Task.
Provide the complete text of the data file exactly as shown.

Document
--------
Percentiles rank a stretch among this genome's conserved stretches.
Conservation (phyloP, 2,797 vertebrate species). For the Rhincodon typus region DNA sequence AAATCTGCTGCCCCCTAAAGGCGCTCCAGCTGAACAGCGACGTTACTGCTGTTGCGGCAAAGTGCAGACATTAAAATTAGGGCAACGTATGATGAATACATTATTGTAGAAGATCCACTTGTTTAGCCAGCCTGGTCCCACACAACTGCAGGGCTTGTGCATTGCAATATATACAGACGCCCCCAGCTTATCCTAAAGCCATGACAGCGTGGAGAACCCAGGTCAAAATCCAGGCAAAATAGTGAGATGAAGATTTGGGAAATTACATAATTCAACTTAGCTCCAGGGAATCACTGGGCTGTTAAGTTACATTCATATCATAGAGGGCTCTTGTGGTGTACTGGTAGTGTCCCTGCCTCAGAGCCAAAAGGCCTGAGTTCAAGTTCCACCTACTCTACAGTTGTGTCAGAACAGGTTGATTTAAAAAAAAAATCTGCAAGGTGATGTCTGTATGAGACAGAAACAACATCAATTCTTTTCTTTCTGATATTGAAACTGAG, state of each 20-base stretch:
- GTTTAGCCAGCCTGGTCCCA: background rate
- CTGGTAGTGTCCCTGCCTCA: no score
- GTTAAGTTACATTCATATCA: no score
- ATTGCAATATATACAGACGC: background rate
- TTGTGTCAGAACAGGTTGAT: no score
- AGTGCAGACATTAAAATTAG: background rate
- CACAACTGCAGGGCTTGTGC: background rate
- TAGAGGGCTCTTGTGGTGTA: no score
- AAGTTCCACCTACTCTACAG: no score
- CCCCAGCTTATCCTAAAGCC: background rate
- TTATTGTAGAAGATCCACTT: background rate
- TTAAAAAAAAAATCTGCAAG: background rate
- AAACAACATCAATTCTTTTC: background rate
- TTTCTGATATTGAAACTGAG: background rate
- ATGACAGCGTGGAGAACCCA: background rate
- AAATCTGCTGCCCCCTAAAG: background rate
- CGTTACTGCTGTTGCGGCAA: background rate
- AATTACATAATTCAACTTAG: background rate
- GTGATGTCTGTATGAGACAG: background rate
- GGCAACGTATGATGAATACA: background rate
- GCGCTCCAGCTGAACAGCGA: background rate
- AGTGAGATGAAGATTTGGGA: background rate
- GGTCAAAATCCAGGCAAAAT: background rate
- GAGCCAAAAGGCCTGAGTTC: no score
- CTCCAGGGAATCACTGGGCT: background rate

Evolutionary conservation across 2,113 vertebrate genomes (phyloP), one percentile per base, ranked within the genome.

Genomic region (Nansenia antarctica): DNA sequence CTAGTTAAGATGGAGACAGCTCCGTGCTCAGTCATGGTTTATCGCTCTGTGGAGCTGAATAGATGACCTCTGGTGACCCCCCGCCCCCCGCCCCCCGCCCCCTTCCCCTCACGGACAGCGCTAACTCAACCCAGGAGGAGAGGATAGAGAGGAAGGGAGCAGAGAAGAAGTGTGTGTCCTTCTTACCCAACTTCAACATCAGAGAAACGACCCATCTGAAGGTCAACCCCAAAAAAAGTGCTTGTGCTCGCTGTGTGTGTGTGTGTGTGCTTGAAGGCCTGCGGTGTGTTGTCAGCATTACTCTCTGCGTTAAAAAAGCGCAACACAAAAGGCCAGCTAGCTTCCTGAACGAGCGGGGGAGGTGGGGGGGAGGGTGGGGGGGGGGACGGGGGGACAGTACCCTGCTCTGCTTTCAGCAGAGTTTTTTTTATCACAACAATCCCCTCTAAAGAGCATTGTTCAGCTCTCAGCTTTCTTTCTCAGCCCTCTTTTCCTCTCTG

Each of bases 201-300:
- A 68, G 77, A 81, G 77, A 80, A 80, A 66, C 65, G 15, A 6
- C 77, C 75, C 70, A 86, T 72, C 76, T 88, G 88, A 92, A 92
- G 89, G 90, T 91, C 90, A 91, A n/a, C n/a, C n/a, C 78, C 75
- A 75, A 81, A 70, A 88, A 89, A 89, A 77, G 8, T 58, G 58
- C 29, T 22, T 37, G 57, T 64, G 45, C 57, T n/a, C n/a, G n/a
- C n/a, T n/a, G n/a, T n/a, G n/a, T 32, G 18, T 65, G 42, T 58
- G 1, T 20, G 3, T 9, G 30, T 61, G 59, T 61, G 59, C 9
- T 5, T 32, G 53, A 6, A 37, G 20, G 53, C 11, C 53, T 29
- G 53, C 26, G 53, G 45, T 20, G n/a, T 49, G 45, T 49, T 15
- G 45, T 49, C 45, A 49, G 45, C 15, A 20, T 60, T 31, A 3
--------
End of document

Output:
Percentiles rank a stretch among this genome's conserved stretches.
Conservation (phyloP, 2,797 vertebrate species). For the Rhincodon typus region DNA sequence AAATCTGCTGCCCCCTAAAGGCGCTCCAGCTGAACAGCGACGTTACTGCTGTTGCGGCAAAGTGCAGACATTAAAATTAGGGCAACGTATGATGAATACATTATTGTAGAAGATCCACTTGTTTAGCCAGCCTGGTCCCACACAACTGCAGGGCTTGTGCATTGCAATATATACAGACGCCCCCAGCTTATCCTAAAGCCATGACAGCGTGGAGAACCCAGGTCAAAATCCAGGCAAAATAGTGAGATGAAGATTTGGGAAATTACATAATTCAACTTAGCTCCAGGGAATCACTGGGCTGTTAAGTTACATTCATATCATAGAGGGCTCTTGTGGTGTACTGGTAGTGTCCCTGCCTCAGAGCCAAAAGGCCTGAGTTCAAGTTCCACCTACTCTACAGTTGTGTCAGAACAGGTTGATTTAAAAAAAAAATCTGCAAGGTGATGTCTGTATGAGACAGAAACAACATCAATTCTTTTCTTTCTGATATTGAAACTGAG, state of each 20-base stretch:
- GTTTAGCCAGCCTGGTCCCA: background rate
- CTGGTAGTGTCCCTGCCTCA: no score
- GTTAAGTTACATTCATATCA: no score
- ATTGCAATATATACAGACGC: background rate
- TTGTGTCAGAACAGGTTGAT: no score
- AGTGCAGACATTAAAATTAG: background rate
- CACAACTGCAGGGCTTGTGC: background rate
- TAGAGGGCTCTTGTGGTGTA: no score
- AAGTTCCACCTACTCTACAG: no score
- CCCCAGCTTATCCTAAAGCC: background rate
- TTATTGTAGAAGATCCACTT: background rate
- TTAAAAAAAAAATCTGCAAG: background rate
- AAACAACATCAATTCTTTTC: background rate
- TTTCTGATATTGAAACTGAG: background rate
- ATGACAGCGTGGAGAACCCA: background rate
- AAATCTGCTGCCCCCTAAAG: background rate
- CGTTACTGCTGTTGCGGCAA: background rate
- AATTACATAATTCAACTTAG: background rate
- GTGATGTCTGTATGAGACAG: background rate
- GGCAACGTATGATGAATACA: background rate
- GCGCTCCAGCTGAACAGCGA: background rate
- AGTGAGATGAAGATTTGGGA: background rate
- GGTCAAAATCCAGGCAAAAT: background rate
- GAGCCAAAAGGCCTGAGTTC: no score
- CTCCAGGGAATCACTGGGCT: background rate

Evolutionary conservation across 2,113 vertebrate genomes (phyloP), one percentile per base, ranked within the genome.

Genomic region (Nansenia antarctica): DNA sequence CTAGTTAAGATGGAGACAGCTCCGTGCTCAGTCATGGTTTATCGCTCTGTGGAGCTGAATAGATGACCTCTGGTGACCCCCCGCCCCCCGCCCCCCGCCCCCTTCCCCTCACGGACAGCGCTAACTCAACCCAGGAGGAGAGGATAGAGAGGAAGGGAGCAGAGAAGAAGTGTGTGTCCTTCTTACCCAACTTCAACATCAGAGAAACGACCCATCTGAAGGTCAACCCCAAAAAAAGTGCTTGTGCTCGCTGTGTGTGTGTGTGTGTGCTTGAAGGCCTGCGGTGTGTTGTCAGCATTACTCTCTGCGTTAAAAAAGCGCAACACAAAAGGCCAGCTAGCTTCCTGAACGAGCGGGGGAGGTGGGGGGGAGGGTGGGGGGGGGGACGGGGGGACAGTACCCTGCTCTGCTTTCAGCAGAGTTTTTTTTATCACAACAATCCCCTCTAAAGAGCATTGTTCAGCTCTCAGCTTTCTTTCTCAGCCCTCTTTTCCTCTCTG

Each of bases 201-300:
- A 68, G 77, A 81, G 77, A 80, A 80, A 66, C 65, G 15, A 6
- C 77, C 75, C 70, A 86, T 72, C 76, T 88, G 88, A 92, A 92
- G 89, G 90, T 91, C 90, A 91, A n/a, C n/a, C n/a, C 78, C 75
- A 75, A 81, A 70, A 88, A 89, A 89, A 77, G 8, T 58, G 58
- C 29, T 22, T 37, G 57, T 64, G 45, C 57, T n/a, C n/a, G n/a
- C n/a, T n/a, G n/a, T n/a, G n/a, T 32, G 18, T 65, G 42, T 58
- G 1, T 20, G 3, T 9, G 30, T 61, G 59, T 61, G 59, C 9
- T 5, T 32, G 53, A 6, A 37, G 20, G 53, C 11, C 53, T 29
- G 53, C 26, G 53, G 45, T 20, G n/a, T 49, G 45, T 49, T 15
- G 45, T 49, C 45, A 49, G 45, C 15, A 20, T 60, T 31, A 3